5

I am trying to initialise a static map of
map<string, int>
in my program as follows:

testApp.h

class testApp(){
public:
void setup();
void update();
void renew();
static map<string, int> _someMap;
};

testApp.cpp

testApp::setup(){
   _someMap["something"] = 1;
   _someMap["something2"] = 2;
cout<<_someMap["something"]<<"\n";
}

I don't want to use boost for this short use of map and add source dependency for my code. I am not on C++11 and I don't have the constructor here in the program since the class is some framework's class. I am on Xcode and on doing the above in .cpp, I get the following error:

Undefined symbols for architecture i386:
  "testApp::mapppp", referenced from:
      testApp::setup() in testApp.o
ld: symbol(s) not found for architecture i386
clang: error: linker command failed with exit code 1 (use -v to see invocation)

-- >Additionally, let's say my map is private, for which I tried doing this in my class:

...
private:
static someVariable;
static void someFunction();

.cpp

testApp::setup(){
someFunction();
}

Error:

Undefined symbols for architecture i386:
  "testApp::_someMap", referenced from:
      testApp::someFunction() in testApp.o
ld: symbol(s) not found for architecture i386
clang: error: linker command failed with exit code 1 (use -v to see invocation)
12
  • 5
    Did you ever define the variable?
    – chris
    May 30 '13 at 14:36
  • 4
    Have you put this: map<string, int> testApp::_someMap; in your .cpp file?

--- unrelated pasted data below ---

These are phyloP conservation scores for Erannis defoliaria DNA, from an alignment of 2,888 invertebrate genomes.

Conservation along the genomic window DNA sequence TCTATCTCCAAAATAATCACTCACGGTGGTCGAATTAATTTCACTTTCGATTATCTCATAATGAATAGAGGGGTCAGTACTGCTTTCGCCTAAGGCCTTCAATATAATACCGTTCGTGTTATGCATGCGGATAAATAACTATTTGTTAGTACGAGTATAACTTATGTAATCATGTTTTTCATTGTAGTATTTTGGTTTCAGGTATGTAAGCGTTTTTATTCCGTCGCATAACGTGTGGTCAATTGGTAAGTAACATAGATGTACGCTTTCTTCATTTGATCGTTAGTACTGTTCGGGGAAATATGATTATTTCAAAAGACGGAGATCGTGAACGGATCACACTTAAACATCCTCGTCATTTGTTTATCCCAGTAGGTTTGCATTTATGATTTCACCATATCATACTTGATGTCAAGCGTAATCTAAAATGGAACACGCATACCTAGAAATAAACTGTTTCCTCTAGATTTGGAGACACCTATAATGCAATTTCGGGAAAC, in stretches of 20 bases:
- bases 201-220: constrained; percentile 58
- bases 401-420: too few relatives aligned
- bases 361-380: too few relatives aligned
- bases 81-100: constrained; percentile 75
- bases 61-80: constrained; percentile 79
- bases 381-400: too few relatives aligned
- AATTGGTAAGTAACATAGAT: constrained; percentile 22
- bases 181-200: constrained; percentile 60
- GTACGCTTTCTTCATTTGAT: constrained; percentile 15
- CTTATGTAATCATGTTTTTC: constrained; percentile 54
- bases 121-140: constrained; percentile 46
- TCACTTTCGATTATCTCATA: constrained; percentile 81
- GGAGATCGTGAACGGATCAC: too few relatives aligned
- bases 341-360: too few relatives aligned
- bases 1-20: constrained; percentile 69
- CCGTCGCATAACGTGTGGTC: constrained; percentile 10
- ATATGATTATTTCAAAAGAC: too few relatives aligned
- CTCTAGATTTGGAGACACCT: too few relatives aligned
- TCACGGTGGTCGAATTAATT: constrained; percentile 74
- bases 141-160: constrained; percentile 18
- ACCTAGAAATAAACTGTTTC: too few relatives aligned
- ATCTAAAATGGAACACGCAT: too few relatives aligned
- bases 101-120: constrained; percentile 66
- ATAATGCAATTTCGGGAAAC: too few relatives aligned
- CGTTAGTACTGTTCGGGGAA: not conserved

– marcinj
    May 30 '13 at 14:37
  • I believe you mistakenly wrote map in setup while meaning _someMap. There is also the fact that the error complains about the symbol mapppp which appears nowhere in your program... Please, if you want help, copy paste the real code (trimming it down) and do not write a different version (which produces different issues than the one you have). May 30 '13 at 14:38
  • @marcin_j : No. You mean there's no declaration of static variable? May 30 '13 at 14:38
  • 3
    You have to define it as marcin_j said, outside class functions implementations. Your static have to reside somewhere, it's a global for god sake !
    – Liviu
    May 30 '13 at 14:40
5

You've declared the variable in the class definition, but it looks like you haven't defined it. Every static variable needs to be defined in exactly one translation unit. So add a definition to your source file:

map<string, int> testMap::_someMap;

If you like (and if you can't use a C++11 initialiser), you could avoid having to call the setup function by initialising the map from the result of a function instead:

map<string, int> make_map() {
    map<string, int> map;
    map["something"] = 1;
    map["something2"] = 2;
    return map;
}

map<string, int> testMap::_someMap = make_map();
5
  • Why is that? Is it because of some rule or logical decision as well? May 30 '13 at 14:48
  • Also, why is it that I can't initialize private static member variables from my constructor? Why do I need to use another static function to initialize my static map in this case? May 30 '13 at 14:49
  • @user1240679: Why is that? It's a rule, known as the One Definition Rule: every static variable, if the program uses it, has to be defined in one translation unit. May 30 '13 at 14:50
  • 1
    @user1240679: Why is it that I can't initialize private static member variables from my constructor? Because the constructor initialises each object of the class. There's only one instance of the static member, however many instances of the class you create; and it must exist even if you never create a class object (and therefore never run the constructor). May 30 '13 at 14:52
  • @user1240679: One question per question please May 30 '13 at 14:55

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